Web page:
So will you join us in our mission? Not for wholesale beheading of flowers: but for a world where flowers are so abundant that we won’t cause harm to their continued spread and survival. And where picking a few, knowing their names and taking their subtle charms into our homes becomes, again, one of the everyday pleasures of life.
If you do agree, take a look at our new strategic plan and get in touch to see how you can support us
Dr Dines’ Meadow Making Adventure: pt 10
A new Coronation Meadow begins to bloom
August 08 2016 - 14:13
Over the last few months I’ve had the privilege of immersing myself completely in the new meadow. The full throttle of flowers reached a peak in June - a joyous time that I'm not afraid to admit moved me to tears - and the field is now wearing the golden mantle of late summer. We’re about to cut the hay, so it’s a good time to reflect on what has actually been happening.
In order to see how the meadow evolves and changes over the next few years, I’ve been doing a bit of vegetation monitoring. A standard technique is being used on all the Coronation Meadows. This involves placing a 1-metre square quadrat (below) at random points across the meadow. The quadrat - which sounds high-tech but is really just four 1-metre long bamboo canes attached at the corners – is then divided into 9 smaller cells using four more canes. For every species found growing inside the quadrat, the number of cells they occupy is counted. It’s a time consuming job – the 20 quadrats and 180 cells of data takes two days to collect – but the results are detailed and fascinating. I surveyed the meadow in the same way last year so we can pretty accurately see how the restoration has changed the flora.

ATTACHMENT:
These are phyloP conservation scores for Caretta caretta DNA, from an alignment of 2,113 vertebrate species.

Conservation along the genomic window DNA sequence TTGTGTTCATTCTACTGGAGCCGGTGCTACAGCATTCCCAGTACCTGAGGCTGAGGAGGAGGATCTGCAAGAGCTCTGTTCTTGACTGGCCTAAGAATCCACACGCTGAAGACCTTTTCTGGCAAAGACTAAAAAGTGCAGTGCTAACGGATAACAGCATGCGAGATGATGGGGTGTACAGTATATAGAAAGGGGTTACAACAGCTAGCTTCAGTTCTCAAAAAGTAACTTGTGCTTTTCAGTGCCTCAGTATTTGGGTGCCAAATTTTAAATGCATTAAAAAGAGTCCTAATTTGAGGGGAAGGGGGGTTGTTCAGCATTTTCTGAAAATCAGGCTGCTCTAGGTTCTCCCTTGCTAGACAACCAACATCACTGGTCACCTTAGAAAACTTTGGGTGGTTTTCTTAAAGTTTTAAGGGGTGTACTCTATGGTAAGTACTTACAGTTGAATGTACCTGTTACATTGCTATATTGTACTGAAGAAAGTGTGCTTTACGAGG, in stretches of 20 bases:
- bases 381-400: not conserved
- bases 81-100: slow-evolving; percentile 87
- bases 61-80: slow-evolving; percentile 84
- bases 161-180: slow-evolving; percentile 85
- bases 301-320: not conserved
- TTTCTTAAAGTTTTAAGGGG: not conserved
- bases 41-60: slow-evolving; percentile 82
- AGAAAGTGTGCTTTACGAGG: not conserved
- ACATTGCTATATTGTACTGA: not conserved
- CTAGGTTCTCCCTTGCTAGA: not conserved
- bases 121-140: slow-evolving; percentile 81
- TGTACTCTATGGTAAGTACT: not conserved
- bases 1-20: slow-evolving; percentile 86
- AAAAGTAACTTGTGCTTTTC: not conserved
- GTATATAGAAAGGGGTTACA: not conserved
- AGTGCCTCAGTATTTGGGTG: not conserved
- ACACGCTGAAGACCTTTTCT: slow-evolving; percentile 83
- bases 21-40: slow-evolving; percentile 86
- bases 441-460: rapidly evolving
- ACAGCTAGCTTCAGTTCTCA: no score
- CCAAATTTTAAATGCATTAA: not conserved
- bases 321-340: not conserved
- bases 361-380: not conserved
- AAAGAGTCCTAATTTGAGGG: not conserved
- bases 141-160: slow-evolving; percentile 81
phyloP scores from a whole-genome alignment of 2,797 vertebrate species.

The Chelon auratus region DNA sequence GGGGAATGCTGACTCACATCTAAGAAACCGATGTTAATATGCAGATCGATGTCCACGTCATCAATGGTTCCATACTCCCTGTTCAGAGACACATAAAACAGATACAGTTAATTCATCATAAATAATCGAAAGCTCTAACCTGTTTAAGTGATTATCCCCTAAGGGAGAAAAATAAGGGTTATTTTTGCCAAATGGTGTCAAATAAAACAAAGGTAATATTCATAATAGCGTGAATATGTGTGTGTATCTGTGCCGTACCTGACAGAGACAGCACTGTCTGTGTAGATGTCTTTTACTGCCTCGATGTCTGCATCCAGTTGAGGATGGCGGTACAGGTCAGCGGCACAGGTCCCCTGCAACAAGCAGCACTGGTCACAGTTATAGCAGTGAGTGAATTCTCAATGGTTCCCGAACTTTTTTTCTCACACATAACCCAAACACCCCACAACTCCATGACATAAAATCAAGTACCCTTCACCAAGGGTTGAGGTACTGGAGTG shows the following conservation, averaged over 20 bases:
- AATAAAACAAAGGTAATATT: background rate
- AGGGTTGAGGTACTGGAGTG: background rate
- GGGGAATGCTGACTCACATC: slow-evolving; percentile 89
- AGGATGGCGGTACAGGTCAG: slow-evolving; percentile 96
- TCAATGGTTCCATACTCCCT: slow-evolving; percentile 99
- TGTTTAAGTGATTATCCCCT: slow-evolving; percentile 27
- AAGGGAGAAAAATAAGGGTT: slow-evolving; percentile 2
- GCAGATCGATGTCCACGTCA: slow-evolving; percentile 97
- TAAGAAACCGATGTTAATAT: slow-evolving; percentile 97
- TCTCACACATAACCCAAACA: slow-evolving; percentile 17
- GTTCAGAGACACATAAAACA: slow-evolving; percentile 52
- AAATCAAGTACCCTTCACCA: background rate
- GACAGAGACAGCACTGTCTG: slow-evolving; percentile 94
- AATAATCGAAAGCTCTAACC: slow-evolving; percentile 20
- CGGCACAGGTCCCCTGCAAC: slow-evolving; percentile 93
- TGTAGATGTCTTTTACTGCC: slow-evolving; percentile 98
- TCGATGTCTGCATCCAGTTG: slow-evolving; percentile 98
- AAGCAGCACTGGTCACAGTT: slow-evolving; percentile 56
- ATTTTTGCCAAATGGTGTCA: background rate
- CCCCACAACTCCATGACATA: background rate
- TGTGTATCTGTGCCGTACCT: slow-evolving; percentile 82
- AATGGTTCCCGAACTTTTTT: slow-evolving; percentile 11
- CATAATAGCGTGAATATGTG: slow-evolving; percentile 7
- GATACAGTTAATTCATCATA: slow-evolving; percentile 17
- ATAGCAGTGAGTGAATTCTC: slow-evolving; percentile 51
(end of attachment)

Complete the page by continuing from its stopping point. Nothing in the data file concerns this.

This is, of course, the first flowering season since the restoration of the meadow using green hay and brush-harvested seed last September (see here and here). It’s true to say we’ve not had an exuberant riot of colour, but that was to be expected. Meadows can’t be created overnight and the perennial flowers – oxeye daisy, common knapweed, vetches and clovers - will take a few years to get going. Instead, this has been the year of the annuals.